Aiding Cuban refugee pays ‘national dividends’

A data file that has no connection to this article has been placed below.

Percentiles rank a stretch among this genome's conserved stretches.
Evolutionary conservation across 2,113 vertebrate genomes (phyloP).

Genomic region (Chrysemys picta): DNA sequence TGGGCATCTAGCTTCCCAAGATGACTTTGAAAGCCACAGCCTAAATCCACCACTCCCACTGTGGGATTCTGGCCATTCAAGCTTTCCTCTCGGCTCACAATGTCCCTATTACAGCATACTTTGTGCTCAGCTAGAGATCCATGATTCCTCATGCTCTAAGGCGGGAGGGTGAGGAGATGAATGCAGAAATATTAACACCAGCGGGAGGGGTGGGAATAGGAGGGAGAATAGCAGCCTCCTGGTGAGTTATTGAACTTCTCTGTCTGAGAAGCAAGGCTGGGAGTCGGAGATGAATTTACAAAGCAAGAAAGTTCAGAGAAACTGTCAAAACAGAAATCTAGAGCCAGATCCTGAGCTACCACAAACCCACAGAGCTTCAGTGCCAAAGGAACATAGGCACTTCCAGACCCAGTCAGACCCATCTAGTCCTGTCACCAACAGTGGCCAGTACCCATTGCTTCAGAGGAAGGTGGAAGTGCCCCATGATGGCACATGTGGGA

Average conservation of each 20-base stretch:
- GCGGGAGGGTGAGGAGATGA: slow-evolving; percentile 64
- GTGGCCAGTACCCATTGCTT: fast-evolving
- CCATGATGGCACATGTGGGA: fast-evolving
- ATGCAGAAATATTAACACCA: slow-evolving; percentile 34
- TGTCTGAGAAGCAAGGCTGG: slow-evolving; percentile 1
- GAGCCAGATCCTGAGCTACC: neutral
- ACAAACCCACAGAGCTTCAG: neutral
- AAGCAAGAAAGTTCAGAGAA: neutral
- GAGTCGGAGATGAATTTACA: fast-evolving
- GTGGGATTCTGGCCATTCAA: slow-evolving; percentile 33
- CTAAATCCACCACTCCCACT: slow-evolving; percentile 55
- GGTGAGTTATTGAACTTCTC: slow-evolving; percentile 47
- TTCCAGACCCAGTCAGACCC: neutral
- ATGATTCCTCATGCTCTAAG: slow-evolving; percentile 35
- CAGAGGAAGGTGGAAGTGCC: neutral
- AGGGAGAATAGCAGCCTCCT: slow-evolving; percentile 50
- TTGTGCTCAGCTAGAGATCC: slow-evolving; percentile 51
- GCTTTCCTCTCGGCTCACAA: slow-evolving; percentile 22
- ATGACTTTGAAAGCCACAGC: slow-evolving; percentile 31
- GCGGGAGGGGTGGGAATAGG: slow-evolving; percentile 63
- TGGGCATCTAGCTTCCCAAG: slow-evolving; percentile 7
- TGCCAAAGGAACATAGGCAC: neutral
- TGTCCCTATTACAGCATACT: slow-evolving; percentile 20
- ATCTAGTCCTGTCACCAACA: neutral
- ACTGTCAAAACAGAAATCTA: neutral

A friend brought to me the other day a couple copies of newspaper clippings from the Albuquerque Tribune and the New Mexico Daily Lobo. The clippings talked of a University of New Mexico doctor and administrator who has recently been selected by the Bush administration to fill a top seat within the federal government. The position for which the doctor has been nominated is the assistant secretary for health in the U.S. Department of Health and Human Services’ Office of Public Health and Science. Basically, she’d be second in command behind the surgeon general. The individual in the articles, Dr. Cristina Beato, is a Cuban native who moved to the United States in the early 1970s. At 14, she moved with her family to New Mexico to join her father who had just recently been allowed to enter the United States as a Cuban refugee. After high school, Ms. Beato attended the University of New Mexico and received a bachelor’s degree in chemistry and biology and a doctorate from the School of Medicine in 1984. She is now the associate dean for clinical affairs and the medical director at the University of New Mexico Health Sciences Center. Now, as an accomplished physician and medical staff director, she has been selected by President Bush to serve in one of the highest positions in the country. Quite an accomplishment for anyone from any background. There is a handwritten note on one of the news clippings that simply states, “Thanks, No.1”. This simple statement holds in it a story of trust, faith and duty which exemplifies the very core of what makes this nation great. The story begins in the late 1960s during the fall of the Cuban empire and the takeover by communist leader Fidel Castro. Roberto Beato, a Cuban native with an engineering degree from the University of Michigan, did not believe in the ways of the communist regime, and seeing the turmoil, he chose to send his family to Miami to wait out the political mess. Living in Cuba as one individual who spoke out against the communist way of life, he soon was in fear of his safety and he eventually escaped to Panama. The United States had shut its borders to Cubans during the political upheaval; therefore, he was unable to be with his family. He found refuge in Panama where he took a job with an international refinery in the product sales division. While employed in Panama, Beato attended a training seminar with Conoco where he met a unique man, an engineer like himself, in charge of the product marketing division. The executive brought him home for dinner one night and offered him a courteous and hospitible night out. The two became friends during the short seminar. The seminar ended and little was ever thought about the meeting until late one night when the telephone rang. When the Conoco executive answered the phone at midnight, Beato was on the other end of the line, desperate and afraid. The Panamanian government was expelling all Cuban refugees, and he had nowhere to go. He was, literally, a man without a country. He had no one to turn to except this one individual who had befriended him at a business meeting. The man told Beato he would see what he could do. A few phone calls to immigration the next day paved the way for a visa to be issued on the condition that this Conoco executive would be solely and completely responsible for this individual’a man he hardly knew. Beato arrived a few days later on Sept. 25. He stepped onto American soil with 50 cents in his pocket. He hadn’t seen his family in months, he had no belongings and he only had the word of a friend that brought him to the United States. The Conoco executive met him at the terminal and assured him everything would be all right. Beato’s education and professional qualifications landed him a job working for Conoco in Albuquerque. He and his family moved there in the late 1970s and still live there today. During the time at which Beato was settling in the United States, the oil executive and his wife took on another humanitarian project of rescuing Cambodian refugees from slave labor camps during the political turmoil Cambodia saw during the Vietnam War. What started with a simple phone call snowballed, and the couple was soon sponsoring 40-plus refugees, all of whom now are upstanding, hardworking American citizens. It was during this time when the couple was keeping as many as 15 refugees in their small house at one time, that Beato affectionately adopted the title “number one.” It was a self described title that he uses to this day. Seven years after setting his feet on American soil, Beato and his family all officially became American citizens. No longer did they wish to be Cubans’they were Americans. Beato continued to work as a distinguished professional for Conoco until he retired. Today, at the age of 80, he still calls his friend who lives here in the Heart of Texas. They chat about politics, technology and just the other day, they discussed the current situation with Afghanistan, a situation to which Beato has amazing insight that comes from his personal experiences. Each and every Sept. 25 since Beato arrived in the U.S., a small package has arrived in the now-retired executive’s mailbox. The package is a small gift, a fruitcake or something similar, and with each gift is included a note that reads’I haven’t forgotten’No.1.’ They talk of how diverse the United States is and how it has become such a strong dichotomy and say that for this reason, the United States will continue to be the best country in which to live. A country full of cultural checks and balances. Some people of late have fallen victim to the thinking that all people of all other cultures that are not American should be deported. If this thinking continues, who will be the next Dr. Cristina Beato’

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